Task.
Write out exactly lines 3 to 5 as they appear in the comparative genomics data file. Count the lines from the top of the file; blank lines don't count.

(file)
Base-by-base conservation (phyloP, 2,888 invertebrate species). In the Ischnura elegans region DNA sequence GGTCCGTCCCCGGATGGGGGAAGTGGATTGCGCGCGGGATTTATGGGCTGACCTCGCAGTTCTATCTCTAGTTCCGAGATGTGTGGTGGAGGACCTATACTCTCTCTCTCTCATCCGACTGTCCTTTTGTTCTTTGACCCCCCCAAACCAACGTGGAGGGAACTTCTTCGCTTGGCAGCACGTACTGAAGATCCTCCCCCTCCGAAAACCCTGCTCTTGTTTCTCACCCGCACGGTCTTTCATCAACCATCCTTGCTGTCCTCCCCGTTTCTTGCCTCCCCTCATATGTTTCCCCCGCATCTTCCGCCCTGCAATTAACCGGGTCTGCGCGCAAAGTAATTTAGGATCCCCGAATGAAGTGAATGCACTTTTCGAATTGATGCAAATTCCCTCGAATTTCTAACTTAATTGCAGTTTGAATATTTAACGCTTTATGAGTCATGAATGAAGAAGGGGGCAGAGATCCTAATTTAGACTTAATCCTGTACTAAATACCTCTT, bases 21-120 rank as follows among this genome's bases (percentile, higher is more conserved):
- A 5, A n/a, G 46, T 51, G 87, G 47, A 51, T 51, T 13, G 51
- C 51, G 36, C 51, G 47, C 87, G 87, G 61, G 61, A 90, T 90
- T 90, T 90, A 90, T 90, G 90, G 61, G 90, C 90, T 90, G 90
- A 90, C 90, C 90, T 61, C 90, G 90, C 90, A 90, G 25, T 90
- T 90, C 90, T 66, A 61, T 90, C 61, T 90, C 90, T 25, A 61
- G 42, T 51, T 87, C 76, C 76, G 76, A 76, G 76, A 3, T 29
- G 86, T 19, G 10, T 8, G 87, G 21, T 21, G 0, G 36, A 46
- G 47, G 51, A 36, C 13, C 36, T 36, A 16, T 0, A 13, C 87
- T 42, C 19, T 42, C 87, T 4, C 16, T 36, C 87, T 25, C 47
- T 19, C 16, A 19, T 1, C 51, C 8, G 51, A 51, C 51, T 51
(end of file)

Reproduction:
- C 51, G 36, C 51, G 47, C 87, G 87, G 61, G 61, A 90, T 90
- T 90, T 90, A 90, T 90, G 90, G 61, G 90, C 90, T 90, G 90
- A 90, C 90, C 90, T 61, C 90, G 90, C 90, A 90, G 25, T 90